Stem cells are among the most energetically activated, migratory plus proliferative sub-populations of tumour cells, according to observations simply by scholars at the Biomedical Research Centre at the University associated with Salford.

Cancerous stem tissues are often left behind after chemotherapy with the potential to create brand new tumours — a process called recurrence and metastasis.

In research published in the journal Oncotarget , the Salford team conclude that come cell characteristics and behaviour are instrumental in metastasis and believe the key to their reactivation is an enzyme known as Telomerase, or hTERT.

Using lung, breasts and ovarian cancer cells, the team set out to recognize which cells are cancerous by their levels of Telomerase, a good enzyme which endows cells with the ability to multiply.

To achieve this, they followed Telomerase activity with a fluorescent proteins, GFP, more commonly found in jellyfish, effectively colouring each tissue to mark it either ‘active’ or ‘inactive’.

Cells highlighted ‘fluorescent’ (hTERT-high) were found to become up to 15 times more active than others by having an vastly increased capacity for migration and cell proliferation.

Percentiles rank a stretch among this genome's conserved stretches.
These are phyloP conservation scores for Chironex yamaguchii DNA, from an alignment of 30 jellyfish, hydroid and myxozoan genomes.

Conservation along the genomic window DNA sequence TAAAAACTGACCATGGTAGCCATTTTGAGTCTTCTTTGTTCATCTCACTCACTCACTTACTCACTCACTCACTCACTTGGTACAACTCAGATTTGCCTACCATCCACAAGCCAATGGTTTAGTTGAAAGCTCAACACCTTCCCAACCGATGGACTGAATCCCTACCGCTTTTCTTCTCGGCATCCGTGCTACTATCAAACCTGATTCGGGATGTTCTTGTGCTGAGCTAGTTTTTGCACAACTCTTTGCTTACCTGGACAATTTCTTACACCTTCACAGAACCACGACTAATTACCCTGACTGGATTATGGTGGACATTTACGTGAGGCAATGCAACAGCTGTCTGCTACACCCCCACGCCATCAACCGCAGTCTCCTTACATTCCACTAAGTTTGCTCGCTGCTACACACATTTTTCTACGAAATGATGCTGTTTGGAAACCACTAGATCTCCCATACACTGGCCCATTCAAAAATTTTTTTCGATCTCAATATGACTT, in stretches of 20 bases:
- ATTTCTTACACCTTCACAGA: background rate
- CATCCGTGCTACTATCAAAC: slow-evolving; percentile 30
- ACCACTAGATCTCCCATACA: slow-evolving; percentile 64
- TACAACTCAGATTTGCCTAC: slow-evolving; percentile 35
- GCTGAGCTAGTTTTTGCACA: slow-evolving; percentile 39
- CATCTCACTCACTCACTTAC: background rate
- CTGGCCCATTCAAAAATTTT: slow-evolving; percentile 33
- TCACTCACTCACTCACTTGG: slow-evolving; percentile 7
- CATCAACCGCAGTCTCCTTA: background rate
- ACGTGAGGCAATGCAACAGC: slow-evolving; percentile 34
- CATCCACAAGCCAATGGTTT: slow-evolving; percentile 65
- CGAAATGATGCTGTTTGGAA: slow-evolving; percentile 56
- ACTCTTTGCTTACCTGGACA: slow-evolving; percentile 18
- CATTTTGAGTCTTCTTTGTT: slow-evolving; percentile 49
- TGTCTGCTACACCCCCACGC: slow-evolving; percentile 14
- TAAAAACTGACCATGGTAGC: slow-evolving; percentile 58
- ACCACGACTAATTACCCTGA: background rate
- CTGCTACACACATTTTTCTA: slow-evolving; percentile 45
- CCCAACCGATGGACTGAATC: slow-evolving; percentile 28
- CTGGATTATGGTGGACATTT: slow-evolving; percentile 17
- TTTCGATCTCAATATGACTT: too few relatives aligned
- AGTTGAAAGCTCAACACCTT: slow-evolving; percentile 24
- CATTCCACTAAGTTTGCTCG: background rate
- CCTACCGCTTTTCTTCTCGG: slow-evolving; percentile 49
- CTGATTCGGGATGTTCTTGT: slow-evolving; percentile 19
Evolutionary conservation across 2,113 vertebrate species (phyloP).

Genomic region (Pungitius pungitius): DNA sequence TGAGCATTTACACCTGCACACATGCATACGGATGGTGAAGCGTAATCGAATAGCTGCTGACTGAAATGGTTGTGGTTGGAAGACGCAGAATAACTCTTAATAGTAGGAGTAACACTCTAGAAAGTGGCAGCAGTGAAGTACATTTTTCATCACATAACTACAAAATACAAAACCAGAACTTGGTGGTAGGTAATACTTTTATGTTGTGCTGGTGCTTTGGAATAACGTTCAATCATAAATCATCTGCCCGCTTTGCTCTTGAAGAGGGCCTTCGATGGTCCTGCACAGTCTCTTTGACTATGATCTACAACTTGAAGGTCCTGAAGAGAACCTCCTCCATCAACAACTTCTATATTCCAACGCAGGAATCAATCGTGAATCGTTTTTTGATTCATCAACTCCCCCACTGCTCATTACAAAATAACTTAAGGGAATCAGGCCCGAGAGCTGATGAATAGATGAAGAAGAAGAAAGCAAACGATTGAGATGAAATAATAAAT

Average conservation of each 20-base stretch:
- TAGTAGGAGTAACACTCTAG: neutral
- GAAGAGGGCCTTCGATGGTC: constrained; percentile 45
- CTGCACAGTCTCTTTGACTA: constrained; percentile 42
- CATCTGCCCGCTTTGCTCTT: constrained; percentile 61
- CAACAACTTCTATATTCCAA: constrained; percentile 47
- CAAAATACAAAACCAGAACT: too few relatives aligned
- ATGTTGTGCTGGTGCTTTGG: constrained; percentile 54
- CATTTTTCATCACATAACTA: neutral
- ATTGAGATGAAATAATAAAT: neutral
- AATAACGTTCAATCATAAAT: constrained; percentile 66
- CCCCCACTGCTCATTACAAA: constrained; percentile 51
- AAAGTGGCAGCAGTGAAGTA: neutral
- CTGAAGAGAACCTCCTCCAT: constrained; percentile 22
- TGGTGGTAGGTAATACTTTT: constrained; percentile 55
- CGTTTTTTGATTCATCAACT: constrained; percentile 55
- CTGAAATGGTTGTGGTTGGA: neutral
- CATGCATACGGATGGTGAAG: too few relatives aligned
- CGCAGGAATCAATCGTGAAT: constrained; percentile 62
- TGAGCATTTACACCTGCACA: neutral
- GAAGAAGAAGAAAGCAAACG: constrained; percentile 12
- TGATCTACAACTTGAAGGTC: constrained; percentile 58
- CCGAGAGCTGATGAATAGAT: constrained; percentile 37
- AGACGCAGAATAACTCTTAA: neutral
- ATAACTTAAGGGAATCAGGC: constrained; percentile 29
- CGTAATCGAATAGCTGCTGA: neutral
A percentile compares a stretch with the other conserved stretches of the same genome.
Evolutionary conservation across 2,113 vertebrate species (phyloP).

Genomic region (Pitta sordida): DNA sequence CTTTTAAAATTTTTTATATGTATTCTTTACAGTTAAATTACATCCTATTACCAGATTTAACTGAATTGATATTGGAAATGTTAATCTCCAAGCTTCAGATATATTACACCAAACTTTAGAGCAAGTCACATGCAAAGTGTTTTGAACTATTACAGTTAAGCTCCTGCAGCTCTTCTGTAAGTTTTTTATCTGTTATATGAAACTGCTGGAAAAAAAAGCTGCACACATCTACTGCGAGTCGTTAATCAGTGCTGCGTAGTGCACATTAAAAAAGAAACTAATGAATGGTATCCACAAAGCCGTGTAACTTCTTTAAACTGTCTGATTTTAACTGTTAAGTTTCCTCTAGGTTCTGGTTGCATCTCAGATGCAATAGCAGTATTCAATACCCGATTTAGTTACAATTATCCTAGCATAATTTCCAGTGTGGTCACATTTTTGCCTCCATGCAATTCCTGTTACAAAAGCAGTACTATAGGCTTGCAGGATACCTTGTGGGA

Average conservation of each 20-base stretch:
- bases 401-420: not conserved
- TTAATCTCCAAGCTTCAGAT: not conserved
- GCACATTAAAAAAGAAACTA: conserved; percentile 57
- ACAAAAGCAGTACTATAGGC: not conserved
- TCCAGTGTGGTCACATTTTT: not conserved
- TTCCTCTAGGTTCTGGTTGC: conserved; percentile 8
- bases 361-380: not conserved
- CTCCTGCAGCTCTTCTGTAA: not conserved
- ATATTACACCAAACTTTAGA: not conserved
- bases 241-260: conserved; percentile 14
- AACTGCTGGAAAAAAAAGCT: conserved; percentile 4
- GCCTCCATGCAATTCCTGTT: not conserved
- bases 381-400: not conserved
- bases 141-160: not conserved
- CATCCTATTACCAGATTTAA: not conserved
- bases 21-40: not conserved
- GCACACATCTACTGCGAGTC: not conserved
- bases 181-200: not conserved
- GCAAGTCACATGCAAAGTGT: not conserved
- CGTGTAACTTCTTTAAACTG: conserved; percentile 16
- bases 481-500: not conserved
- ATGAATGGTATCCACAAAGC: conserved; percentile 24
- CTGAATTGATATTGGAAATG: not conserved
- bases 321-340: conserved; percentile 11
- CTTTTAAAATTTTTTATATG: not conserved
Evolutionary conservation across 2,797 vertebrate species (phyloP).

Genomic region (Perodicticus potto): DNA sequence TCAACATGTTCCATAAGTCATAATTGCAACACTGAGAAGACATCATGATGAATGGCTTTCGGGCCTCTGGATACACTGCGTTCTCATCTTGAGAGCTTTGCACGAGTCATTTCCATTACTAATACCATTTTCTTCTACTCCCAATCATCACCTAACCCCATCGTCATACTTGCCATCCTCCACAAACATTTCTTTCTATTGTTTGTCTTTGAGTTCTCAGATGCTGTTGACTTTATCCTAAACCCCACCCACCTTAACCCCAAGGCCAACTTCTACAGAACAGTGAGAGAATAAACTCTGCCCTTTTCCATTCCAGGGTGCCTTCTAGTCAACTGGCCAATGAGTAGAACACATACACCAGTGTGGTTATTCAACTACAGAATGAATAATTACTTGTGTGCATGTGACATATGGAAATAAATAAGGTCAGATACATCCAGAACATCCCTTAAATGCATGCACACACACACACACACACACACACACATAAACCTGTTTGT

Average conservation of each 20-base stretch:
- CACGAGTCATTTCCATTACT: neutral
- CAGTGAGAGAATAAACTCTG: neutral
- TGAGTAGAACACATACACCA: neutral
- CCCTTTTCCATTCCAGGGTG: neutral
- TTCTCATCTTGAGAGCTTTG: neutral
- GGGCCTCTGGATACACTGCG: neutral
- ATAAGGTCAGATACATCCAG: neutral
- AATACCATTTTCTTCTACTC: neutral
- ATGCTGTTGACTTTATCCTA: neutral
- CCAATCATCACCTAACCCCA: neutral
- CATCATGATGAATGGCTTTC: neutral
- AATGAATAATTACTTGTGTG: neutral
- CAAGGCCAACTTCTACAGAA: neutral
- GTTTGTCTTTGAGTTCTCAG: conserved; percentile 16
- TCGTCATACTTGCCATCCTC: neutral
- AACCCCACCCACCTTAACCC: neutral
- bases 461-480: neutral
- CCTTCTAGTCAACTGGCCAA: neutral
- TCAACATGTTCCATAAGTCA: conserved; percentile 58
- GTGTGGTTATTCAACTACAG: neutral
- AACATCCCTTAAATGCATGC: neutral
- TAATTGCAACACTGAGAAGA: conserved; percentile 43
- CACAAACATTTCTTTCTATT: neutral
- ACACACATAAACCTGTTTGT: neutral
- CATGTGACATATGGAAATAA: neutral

Michael Lisanti, Professor of Translational Medicine in the University of Salford said: “We reasoned that if we’re able to spot the telomerase activity, we could identify which tissues were cancerous.

“What we had not anticipated was to find the very rapid rate of proliferation from the cancer stem cells.

“Clearly, this contradicts the accepted view that stem cells do not increase, grow quickly, and offers an alternative view of the process of metastasis, plus moreover, a method of identifying, isolating and potentially killing tumour-forming cells. ”

As part of the study, the group found that FDA-approved drugs, such as doxycycline and palbociclib, were effective at halting cancer stem cell propagation. Palbociclib blocks the activity of proteins known as cyclin-dependent kinases (CDK) and inhibits the division of cancer cells, yet until now hadn’t been shown to effectively block cancer come cell reproduction.

“The use of these FDA-approved drugs may provide a mechanism for treating metastatic condition on a larger scale and certainly opens the way for brand spanking new Phase II clinical trials in multiple cancer varieties, ” adds Professor Lisanti.

Dr Federica Sotgia, Reader of Translational Medicine at the University associated with Salford said: “We can now begin to think of cancer originate cells as being at the heart of tumour regrowth and turn the efforts away from ‘bulk cancer cells’, which don’t actually drive tumour recurrence and metastasis. ”

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